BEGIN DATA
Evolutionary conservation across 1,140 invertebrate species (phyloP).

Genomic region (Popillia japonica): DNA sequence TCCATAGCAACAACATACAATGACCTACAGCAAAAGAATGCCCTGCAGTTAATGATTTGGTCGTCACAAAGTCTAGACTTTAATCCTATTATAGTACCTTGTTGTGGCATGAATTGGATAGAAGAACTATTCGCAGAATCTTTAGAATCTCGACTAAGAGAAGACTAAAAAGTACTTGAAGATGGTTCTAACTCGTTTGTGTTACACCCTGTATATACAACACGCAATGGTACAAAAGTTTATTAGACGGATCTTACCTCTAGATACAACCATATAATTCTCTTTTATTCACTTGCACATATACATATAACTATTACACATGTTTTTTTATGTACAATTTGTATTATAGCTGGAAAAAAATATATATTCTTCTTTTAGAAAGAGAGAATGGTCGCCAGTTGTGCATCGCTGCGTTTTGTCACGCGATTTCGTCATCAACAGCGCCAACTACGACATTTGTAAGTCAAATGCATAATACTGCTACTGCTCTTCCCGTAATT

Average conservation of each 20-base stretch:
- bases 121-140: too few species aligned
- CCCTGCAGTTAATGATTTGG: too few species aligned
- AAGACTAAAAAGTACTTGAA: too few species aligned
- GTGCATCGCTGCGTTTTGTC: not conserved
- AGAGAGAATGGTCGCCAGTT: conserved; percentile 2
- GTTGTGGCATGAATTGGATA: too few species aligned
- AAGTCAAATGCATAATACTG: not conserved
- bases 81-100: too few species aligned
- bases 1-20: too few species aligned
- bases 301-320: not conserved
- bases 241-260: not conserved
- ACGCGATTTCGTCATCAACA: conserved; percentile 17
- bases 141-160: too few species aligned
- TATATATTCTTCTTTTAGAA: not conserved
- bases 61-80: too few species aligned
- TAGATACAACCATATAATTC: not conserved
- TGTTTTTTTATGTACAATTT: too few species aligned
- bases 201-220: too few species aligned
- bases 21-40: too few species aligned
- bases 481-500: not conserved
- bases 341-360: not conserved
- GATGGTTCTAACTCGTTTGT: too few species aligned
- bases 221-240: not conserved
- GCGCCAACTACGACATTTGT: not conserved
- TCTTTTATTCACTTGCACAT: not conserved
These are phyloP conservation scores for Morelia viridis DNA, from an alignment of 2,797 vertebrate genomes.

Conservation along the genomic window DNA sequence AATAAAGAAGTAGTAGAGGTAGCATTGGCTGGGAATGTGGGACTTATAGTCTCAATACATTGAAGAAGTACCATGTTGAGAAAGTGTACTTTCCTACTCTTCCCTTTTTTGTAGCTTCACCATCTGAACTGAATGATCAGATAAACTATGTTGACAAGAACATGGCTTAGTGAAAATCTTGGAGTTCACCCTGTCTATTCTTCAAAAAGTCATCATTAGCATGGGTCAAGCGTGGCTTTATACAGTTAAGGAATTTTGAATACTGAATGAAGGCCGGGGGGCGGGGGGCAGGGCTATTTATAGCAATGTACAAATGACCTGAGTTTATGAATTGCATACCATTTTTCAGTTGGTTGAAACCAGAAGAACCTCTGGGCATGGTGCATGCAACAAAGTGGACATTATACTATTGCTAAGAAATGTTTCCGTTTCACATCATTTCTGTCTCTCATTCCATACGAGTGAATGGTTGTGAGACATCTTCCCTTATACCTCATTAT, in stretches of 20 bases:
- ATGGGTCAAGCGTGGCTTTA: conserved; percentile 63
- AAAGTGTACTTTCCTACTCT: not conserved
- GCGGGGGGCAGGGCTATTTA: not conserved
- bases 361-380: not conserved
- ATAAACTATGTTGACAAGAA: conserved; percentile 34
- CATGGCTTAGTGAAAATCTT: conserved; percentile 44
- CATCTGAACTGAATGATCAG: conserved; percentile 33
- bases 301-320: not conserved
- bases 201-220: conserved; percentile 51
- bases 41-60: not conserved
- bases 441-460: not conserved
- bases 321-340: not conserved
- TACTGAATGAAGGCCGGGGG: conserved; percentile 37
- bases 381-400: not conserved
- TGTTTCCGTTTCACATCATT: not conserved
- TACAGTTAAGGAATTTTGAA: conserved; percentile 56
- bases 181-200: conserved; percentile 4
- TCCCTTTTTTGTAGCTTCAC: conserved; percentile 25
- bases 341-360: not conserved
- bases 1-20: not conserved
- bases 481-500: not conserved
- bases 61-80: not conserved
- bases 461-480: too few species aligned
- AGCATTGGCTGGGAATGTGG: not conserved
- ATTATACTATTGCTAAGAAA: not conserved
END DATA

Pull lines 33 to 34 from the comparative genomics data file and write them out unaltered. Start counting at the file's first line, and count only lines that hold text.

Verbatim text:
- GCGGGGGGCAGGGCTATTTA: not conserved
- bases 361-380: not conserved